This Would-Be Olympian Kept Shabbos and Experienced a Miracle

In the 1960s, New York-born secular Jew Sam Zeitlin loved cycling and wanted to follow his passion all the way to the Olympics. He trained incredibly hard and even earned himself the nickname, “Brooklyn Lightning.” He made it all the way to the U.S. Pan American Cycling Team and attended the 1967 U.S. Olympic Pre-Trials, where a premature move of raising his arms in victory disqualified him from winning. In the book Living Shabbos by Rabbi David Sutton, it is reported that “One day, [Zeitlin] was nearly knocked off his bicycle as he was training, and someone approached him shouting, “We’ll get you next time, Jew.” Sam realized that as a Jew, he had no chance of making the U.S. Olympic team, and so he decided he would try to get to the Olympics with the Israeli team.” While he attempted to fulfill his lifelong dream in Israel, he would soon be presented with one of the greatest challenges of his life.

Zeitlin was scheduled to teach physical education at a secular school, but when the job fell through, he took one at a more religious school instead. There, he fell in love with Yiddishkeit and started observing Shabbos. His fighting streak never left him and he took up competitive cycling in Israel. “Eventually, he became fully observant, hoping that his religious observance would not hinder his dream of competing in the Olympics.” He went so far that he qualified to be a member of the 1972 Olympic Team. But the anti-religious Israeli Olympic Committee told Zeitlin that his competition would be held on Shabbos. On the one hand, the fulfillment of his Olympic dream was at hand. But on the other, he did not want to break his newfound commitment to Shabbos observance.

Sutton says, “[Zeitlin] had already bought an airline ticket for the trip to Germany for the Olympics, but he decided to forget his dream. He was not willing to violate Shabbos for the sake of competing in the Olympics, despite the fact that this was his life’s dream. Once he decided to withdraw, all the members of the cyclist team dropped out, as well. Israel sent athletes to compete in other sports, but not cycling.” With a heavy heart, Zeitlin turned down the offer to join the team and stayed in Israel as his fellow athletes flew to Munich to represent Israel. There, a Palestinian terror cell known as Black September took eleven members from the Israeli Team hostage in the Olympic Village. In the two-day ordeal that followed, all eleven athletes were killed, along with a German policeman and five of the terrorists. Zeitlin was horrified and simultaneously relieved. Had he chosen to compete, he would have been housed with the Wrestling Team, all of whom were killed.

Shocked, Zeitlin mourned alongside the rest of Israel, as he privately thanked G-d for saving his life*. Zeitlin married and moved back to New York, raising a family in Brooklyn. He continued to coach cyclists until he passed away thirteen years ago. While the Olympics may now be more friendly towards Shabbos-observance, the trail that Zeitlin blazed will never be forgotten. As we cheer on Orthodox Jewish athlete AJ Edelman in the 2018 Winter Olympics, we remember Zeitlin’s commitment to Shabbos and our brothers and sisters whose lives were tragically cut short in Munich.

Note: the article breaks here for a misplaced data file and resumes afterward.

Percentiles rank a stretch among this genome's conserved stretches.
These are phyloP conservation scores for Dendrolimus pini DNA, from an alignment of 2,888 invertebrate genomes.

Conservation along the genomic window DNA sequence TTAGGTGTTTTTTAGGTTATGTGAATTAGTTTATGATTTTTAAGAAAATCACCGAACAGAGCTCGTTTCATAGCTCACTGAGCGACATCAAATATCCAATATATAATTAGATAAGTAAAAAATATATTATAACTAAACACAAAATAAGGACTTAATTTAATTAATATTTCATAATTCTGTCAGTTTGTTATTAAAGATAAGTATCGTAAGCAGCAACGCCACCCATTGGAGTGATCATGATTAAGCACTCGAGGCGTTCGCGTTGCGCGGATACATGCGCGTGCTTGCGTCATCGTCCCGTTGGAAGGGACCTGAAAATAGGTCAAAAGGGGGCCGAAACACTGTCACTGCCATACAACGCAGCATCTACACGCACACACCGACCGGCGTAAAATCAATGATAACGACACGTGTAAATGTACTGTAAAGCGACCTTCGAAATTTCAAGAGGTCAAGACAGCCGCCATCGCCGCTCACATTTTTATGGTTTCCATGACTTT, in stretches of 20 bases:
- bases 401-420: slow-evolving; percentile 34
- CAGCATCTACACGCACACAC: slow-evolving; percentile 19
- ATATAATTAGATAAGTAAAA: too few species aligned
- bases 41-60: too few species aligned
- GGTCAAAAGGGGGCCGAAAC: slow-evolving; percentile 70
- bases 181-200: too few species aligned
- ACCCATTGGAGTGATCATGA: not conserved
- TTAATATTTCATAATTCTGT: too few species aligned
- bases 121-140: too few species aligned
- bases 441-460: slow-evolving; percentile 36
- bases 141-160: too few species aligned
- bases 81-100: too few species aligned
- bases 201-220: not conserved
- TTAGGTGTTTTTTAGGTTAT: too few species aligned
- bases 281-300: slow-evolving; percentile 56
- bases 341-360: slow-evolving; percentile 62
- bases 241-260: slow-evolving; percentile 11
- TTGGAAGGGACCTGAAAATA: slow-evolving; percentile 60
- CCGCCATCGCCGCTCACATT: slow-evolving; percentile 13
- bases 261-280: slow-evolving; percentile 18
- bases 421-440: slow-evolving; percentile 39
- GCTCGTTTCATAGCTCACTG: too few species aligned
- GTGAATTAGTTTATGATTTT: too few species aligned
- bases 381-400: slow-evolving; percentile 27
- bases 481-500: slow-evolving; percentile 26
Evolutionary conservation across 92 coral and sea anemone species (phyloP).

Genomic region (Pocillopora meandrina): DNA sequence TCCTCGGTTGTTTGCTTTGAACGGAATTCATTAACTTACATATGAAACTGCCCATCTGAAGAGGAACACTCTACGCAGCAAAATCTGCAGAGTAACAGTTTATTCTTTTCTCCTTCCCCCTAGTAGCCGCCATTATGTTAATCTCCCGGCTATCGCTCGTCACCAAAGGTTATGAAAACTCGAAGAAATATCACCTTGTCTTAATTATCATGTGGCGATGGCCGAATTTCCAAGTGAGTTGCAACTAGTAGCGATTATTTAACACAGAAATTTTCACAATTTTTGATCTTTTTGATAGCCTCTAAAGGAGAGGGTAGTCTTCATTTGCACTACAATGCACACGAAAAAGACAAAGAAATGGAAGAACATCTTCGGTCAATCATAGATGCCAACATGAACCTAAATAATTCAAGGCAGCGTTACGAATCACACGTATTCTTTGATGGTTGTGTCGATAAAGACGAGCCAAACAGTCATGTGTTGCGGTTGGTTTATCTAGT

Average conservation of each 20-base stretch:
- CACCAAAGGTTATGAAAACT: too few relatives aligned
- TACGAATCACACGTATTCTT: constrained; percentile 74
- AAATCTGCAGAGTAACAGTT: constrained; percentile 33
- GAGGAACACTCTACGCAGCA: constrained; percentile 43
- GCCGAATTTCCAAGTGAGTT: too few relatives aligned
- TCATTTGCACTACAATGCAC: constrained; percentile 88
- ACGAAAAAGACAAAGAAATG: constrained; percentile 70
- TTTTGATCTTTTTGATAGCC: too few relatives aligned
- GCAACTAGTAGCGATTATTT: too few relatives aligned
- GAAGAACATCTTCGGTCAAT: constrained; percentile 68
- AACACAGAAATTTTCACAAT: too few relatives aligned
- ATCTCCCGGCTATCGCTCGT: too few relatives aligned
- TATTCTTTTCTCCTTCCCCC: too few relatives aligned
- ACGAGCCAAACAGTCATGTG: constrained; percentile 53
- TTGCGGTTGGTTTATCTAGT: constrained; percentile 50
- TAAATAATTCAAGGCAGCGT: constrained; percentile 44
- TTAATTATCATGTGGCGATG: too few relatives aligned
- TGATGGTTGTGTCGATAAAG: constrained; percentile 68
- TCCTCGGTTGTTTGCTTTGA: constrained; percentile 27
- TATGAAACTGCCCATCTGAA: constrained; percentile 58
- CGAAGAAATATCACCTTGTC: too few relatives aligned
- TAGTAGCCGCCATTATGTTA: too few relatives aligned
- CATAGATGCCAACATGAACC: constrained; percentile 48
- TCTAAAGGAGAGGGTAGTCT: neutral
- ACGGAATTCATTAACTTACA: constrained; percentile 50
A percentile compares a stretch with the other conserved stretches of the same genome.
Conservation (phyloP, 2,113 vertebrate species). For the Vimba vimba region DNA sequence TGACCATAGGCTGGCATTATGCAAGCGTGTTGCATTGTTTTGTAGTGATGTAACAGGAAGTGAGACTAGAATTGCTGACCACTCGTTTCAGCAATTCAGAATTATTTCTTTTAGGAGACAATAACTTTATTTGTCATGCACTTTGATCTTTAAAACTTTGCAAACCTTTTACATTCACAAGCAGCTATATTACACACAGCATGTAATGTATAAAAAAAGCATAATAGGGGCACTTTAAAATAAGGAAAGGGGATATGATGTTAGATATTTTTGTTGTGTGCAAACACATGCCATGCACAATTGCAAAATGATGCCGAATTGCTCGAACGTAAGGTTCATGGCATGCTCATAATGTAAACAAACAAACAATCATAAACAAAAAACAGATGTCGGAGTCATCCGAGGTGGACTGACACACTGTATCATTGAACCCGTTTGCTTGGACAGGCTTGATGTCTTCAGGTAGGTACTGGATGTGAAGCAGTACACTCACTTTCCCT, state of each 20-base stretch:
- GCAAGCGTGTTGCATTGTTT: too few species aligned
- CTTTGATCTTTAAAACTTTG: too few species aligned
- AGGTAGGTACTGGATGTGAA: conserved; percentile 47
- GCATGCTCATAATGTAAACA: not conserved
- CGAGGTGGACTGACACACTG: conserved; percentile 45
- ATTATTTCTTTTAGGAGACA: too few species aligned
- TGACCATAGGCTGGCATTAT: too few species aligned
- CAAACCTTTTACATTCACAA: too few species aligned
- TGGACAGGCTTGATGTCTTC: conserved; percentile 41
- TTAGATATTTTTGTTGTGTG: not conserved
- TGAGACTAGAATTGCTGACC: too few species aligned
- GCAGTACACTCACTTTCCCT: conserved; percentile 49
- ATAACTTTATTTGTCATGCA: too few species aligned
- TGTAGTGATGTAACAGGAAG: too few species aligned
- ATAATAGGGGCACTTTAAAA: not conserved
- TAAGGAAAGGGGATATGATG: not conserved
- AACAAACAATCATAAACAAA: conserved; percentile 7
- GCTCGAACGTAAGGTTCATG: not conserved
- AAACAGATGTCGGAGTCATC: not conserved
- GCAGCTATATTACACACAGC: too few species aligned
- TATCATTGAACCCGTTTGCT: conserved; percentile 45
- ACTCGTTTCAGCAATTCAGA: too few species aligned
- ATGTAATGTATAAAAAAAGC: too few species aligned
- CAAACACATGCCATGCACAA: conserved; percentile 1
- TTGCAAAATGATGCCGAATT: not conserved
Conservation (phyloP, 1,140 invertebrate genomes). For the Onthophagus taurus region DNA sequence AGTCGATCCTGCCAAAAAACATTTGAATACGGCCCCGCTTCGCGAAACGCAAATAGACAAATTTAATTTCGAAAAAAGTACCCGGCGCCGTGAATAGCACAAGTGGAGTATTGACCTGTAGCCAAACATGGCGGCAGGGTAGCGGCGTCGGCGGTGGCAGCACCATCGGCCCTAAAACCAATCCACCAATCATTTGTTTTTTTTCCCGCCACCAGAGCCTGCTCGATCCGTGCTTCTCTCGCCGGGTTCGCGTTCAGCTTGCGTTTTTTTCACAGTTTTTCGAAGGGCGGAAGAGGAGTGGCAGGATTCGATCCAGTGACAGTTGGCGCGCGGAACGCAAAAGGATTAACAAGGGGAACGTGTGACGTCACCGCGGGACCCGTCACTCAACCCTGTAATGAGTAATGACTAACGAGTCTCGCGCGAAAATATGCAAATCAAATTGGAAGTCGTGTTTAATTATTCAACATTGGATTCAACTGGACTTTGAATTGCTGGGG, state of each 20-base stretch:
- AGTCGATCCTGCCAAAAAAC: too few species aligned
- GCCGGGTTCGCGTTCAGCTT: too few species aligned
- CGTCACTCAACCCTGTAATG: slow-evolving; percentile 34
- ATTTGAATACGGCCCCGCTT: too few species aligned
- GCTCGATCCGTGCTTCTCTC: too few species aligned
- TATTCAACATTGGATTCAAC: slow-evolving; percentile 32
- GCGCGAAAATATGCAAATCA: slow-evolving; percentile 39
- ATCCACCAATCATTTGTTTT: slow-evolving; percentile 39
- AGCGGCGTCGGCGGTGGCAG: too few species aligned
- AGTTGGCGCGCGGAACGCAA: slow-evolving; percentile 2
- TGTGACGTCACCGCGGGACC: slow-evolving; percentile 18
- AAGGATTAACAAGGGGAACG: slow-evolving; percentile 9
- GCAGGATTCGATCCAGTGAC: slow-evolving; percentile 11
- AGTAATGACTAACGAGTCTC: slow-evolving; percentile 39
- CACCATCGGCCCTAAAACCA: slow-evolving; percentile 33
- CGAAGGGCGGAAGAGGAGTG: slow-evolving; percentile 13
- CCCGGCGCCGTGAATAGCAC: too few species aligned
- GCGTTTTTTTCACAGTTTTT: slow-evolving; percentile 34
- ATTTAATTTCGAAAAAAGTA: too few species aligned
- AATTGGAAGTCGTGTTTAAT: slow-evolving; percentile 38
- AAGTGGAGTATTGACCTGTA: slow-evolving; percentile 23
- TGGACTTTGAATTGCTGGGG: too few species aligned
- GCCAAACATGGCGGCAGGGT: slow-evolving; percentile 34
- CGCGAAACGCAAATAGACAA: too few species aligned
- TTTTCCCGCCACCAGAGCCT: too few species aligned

*While we can and should thank God when we are saved from tragedy, we do not have prophecy in our day and age and cannot say why some are spared and others are killed.


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  • Avatar photo This is my father, A'H says on February 13, 2018


  • Avatar photo Catholic Mom says on February 14, 2018

    This is really a terrible headline for this story. What is the “miracle”? That God saved this man because he refused to compete on the Sabbath but he let the other Israeli Olympians die for some reason? This is so close to hinting that God specially protects believers and if you don’t follow the precepts of your religion maybe something terrible will happen to you. The opposite to this sadly occurs as well (a fire breaks out killing a family because they left a heating appliance on during the Sabbath, or left Hannukah candles burning after they went to bed, as sadly just happened in NY). All of scripture tells us that God never countenances the death of the innocent. We don’t know why terrible things happen to the innocent in this life, but we do know that religious observance is not some kind of good luck charm that keeps bad things from happening to us. This is the same reasoning that tries to argue that those killed in the Holocaust must have been under some kind of divine judgement. It also ends up making people turn away from religion when they experience a tragedy because they ask “how could God let this happen to me?” as if religious observance were supposed to protect them.

    • Avatar photo Allison Josephs says on February 14, 2018